I recently read an article about new trends in cocktails and several recipes from famous cocktail joints were featured. Always eager to try something new, I read each with great intrigue only to be disappointed by complexity of the ingredient list. The one I was particularly interested in had one ingredient that said: see additional recipe. Okay, I cook from scratch five to six nights a week, so I can handle an additional step. But, then that recipe had another “see additional recipe.” Sigh. The Sochi Olympics were over, but I had run into the Matryoshka nesting dolls again. This time the nesting dolls of cocktail recipes. A recipe for a recipe for a recipe.
So I went to another recipe. This one called out French absinthe. Hmmm….I actually had absinthe. But it was made domestically. I wondered it if would do. Certainly at over $50/ bottle for absinthe and the sparing use of the liqueur, I wasn’t going to buy another bottle. So, I fired up the lap top to begin researching if I could substitute my very high quality domestic absinthe for a French version and not ruin the drink.
I made a martini. And damned good one. I had all the ingredients on hand, and it took about thirty seconds to whip up that little piece of heaven. All of that reminded me of exactly why I started writing about cocktails. I’d been making good money as a corporate lawyer. The work was interesting, challenging, and financially rewarding. But when I left the practice of law to devote time to my family, I was bored. And, no I didn’t start drinking. I started writing.
One day, I asked my guy to make me a cocktail and he just couldn’t. Of all the recipe books I had, he felt paralyzed by the recipes within recipes and the requirements for specific types of vodka (yeah right). That’s when I started collecting simple three-ingredient recipes. My initial research lead me to David Embury’s The Fine Art of Mixing Drinks, first published in 1948. Embury, a lawyer by profession, like yours truly, proclaimed in the preface to his book:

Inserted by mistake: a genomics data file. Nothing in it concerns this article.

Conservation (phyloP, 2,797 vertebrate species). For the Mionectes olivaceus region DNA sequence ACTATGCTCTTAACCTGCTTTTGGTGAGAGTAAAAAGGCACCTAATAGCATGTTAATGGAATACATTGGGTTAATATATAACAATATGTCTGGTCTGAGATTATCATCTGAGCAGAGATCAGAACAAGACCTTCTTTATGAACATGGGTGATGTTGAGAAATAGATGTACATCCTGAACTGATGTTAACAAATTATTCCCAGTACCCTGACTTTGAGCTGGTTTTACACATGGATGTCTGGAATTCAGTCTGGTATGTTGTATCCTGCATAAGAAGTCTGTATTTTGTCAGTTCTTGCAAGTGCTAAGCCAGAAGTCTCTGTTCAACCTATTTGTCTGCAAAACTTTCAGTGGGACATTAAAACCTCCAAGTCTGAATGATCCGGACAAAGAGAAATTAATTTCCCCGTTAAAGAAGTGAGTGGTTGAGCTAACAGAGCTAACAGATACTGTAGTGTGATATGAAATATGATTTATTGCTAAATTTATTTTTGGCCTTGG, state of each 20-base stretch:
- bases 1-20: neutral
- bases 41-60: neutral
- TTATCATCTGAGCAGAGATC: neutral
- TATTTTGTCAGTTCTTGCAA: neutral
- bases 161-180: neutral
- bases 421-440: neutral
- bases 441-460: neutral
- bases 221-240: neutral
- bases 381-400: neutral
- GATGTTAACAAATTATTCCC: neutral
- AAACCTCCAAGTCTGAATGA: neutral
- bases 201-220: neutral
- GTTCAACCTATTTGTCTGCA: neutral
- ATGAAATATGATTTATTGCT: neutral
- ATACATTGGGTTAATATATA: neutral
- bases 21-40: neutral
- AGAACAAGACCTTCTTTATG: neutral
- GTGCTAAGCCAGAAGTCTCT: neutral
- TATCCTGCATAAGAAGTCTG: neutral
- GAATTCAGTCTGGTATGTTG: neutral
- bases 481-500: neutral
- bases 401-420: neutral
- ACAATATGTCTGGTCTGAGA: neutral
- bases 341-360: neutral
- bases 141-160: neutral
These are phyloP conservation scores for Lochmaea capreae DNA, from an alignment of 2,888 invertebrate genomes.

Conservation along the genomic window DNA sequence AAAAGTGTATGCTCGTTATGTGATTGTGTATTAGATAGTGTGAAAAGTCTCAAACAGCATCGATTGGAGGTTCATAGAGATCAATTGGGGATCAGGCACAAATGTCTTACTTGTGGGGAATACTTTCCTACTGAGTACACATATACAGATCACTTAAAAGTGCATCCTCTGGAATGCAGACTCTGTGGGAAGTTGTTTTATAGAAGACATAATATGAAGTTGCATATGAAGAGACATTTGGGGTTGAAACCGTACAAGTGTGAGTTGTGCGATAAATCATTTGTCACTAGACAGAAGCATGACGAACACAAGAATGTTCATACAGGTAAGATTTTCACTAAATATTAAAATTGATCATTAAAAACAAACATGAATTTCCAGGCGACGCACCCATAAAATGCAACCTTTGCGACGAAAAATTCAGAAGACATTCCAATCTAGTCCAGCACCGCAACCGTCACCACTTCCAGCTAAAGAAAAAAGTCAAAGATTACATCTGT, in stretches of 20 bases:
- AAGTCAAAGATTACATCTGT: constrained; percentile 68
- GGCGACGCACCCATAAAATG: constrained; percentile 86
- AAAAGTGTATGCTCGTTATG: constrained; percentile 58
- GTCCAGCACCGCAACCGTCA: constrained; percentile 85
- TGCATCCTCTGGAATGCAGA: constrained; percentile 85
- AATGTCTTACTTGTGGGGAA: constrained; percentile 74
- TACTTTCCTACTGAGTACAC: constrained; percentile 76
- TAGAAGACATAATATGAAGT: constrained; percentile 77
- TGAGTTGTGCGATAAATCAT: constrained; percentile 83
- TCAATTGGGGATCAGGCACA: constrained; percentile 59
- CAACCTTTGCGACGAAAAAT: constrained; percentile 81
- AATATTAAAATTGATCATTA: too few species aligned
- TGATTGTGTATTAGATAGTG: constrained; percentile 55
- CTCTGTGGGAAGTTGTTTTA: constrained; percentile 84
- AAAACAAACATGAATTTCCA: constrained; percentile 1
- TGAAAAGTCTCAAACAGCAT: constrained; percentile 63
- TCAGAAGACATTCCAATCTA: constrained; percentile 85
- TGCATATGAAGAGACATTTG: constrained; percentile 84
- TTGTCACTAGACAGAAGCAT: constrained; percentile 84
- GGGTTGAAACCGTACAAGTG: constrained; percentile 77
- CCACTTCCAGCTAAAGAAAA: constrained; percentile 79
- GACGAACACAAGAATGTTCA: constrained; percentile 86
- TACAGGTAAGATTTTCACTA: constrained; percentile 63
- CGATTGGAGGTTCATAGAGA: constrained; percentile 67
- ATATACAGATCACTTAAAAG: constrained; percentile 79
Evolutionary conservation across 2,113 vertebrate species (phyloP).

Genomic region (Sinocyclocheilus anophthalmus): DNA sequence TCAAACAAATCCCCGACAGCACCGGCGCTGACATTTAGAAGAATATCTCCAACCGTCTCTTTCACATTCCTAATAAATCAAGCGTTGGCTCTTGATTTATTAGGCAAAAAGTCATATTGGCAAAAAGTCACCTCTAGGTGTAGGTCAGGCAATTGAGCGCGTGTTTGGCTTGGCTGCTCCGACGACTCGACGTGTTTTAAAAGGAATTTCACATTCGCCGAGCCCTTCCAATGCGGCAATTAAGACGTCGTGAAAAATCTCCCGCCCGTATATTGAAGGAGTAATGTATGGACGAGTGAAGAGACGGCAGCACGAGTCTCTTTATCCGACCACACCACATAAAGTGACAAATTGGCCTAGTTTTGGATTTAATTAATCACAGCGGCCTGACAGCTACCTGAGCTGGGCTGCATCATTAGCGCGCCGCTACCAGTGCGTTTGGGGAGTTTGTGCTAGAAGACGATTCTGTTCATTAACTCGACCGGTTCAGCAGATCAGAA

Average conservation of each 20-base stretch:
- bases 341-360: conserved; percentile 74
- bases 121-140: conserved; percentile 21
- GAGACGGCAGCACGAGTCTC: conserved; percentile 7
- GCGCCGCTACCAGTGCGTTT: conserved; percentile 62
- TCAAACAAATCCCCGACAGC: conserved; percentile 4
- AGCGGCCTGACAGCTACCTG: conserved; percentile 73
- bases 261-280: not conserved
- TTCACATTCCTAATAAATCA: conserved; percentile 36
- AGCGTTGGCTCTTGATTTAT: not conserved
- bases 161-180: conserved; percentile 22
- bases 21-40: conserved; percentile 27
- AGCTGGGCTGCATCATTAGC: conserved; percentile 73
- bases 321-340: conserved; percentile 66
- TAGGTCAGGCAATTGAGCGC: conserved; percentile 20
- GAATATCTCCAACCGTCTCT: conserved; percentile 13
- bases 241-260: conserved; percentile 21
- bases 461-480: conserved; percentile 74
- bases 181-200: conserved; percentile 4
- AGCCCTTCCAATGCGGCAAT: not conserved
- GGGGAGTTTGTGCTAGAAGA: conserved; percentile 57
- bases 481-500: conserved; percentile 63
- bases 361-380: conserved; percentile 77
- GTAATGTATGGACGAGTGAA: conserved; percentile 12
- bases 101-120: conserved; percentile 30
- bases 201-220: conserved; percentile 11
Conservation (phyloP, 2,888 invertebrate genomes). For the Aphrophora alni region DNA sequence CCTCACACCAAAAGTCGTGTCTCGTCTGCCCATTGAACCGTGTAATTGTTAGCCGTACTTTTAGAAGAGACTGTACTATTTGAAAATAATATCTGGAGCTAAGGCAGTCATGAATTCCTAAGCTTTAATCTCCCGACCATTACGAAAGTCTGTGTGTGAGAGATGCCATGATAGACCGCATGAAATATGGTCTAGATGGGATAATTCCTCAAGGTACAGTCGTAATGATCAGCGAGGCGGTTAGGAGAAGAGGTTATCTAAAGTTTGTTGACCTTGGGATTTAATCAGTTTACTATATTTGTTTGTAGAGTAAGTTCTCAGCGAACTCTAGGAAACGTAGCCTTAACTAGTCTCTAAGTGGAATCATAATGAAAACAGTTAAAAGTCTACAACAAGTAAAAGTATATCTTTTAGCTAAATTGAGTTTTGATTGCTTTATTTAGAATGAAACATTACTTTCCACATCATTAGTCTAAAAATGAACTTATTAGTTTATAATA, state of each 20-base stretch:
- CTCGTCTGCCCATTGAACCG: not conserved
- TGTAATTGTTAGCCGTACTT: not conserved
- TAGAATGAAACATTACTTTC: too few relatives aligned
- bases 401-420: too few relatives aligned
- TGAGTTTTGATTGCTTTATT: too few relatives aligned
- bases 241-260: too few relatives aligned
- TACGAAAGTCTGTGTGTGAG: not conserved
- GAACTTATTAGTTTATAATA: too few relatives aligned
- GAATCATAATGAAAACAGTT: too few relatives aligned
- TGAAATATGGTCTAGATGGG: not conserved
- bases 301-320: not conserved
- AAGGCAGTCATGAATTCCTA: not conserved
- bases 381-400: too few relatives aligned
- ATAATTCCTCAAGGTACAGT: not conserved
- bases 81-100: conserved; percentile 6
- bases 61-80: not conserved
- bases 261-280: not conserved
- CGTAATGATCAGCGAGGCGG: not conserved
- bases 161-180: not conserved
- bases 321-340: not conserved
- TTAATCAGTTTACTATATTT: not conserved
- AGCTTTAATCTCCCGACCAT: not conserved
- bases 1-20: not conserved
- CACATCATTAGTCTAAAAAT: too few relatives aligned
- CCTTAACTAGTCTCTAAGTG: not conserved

My practical experience with liquors has been entirely as a consumer and as a shaker-upper of drinks for the delectation of my guests. This book is, therefore, purely and distinctly a book written by an amateur for amateurs.
Yet, that amateur demystified cocktails for his generation and for many to come. His amateur’s book is now required reading is some of the most famous bars in the country!
Empowered with Embury’s basic instructions on how to “roll your own,” I started experimenting. Researching more, I eventually began a career writing about cocktails and creating user friendly recipe books. Don’t get me wrong about the complex stuff. I absolutely love it all and have the utmost respect for those bar tenders and establishments that make their own bitters and shrubs and cordials and whatnot. They have resurrected the art of the cocktail and I am grateful for that. I enjoy visiting those types of joints and chatting as much as possible with the bar tenders, culling any secrets I can.
The bottom line is that we all can’t be Julia Child or Emeril or whoever your favorite celebrity chef is. That doesn’t mean we should be relegated to a life of frozen entrees and stuff from cans for our supper. We look to the complex for inspiration, for new flavors and combinations. And so we should also with our cocktails. You don’t have to drink your cocktails from a can or pre-mixed bottle, nor to you have to slave for weeks perfecting recipes within recipes. And heaven forbid, do not spend $50 on a bottle of absinthe unless you are very very serious about creating a home bar or have money burning a hole in your wallet.
Instead, invest in a few bottles and learn to make three or four classic cocktails that you enjoy. Then, when you hear of new trends, you can start experimenting and rolling your own. Embury suggests that all cocktails are essentially three components: your base spirit, a modifying agent, and a coloring and/or flavoring agent. Take one of my favorites: the Side Car. Cognac is the base ingredient, the lemon juice is the modifying agent (it smooths or enhances the base spirit, but shouldn’t over power it) and finally, the Grand Marnier is the flavoring agent, adding some sweetness (but not too much) and some orange to the bundle. Take a recipe like that and change one item, and you can roll your own. Say, change the cognac to tequila. Oh my, that’s almost a margarita! See what I mean?!
I raise my glass to the innovators, but I happily remain an accomplished and passionate amateur. Need a drink? I’ll be back in 30 seconds!
Pictured is my version of a Clover Club. I increased the gin and substituted the raspberry syrup with pomegranate syrup (because that’s what I had). Also, I’ve seen the recipe with either lemon or lime juice. I used lime juice. Here’s my recipe:
2 ounces gin
juice from 1 lime
1 tsp. pomegranate syrup
1 egg white
Shake all ingredients with ice and strain into cocktail glass.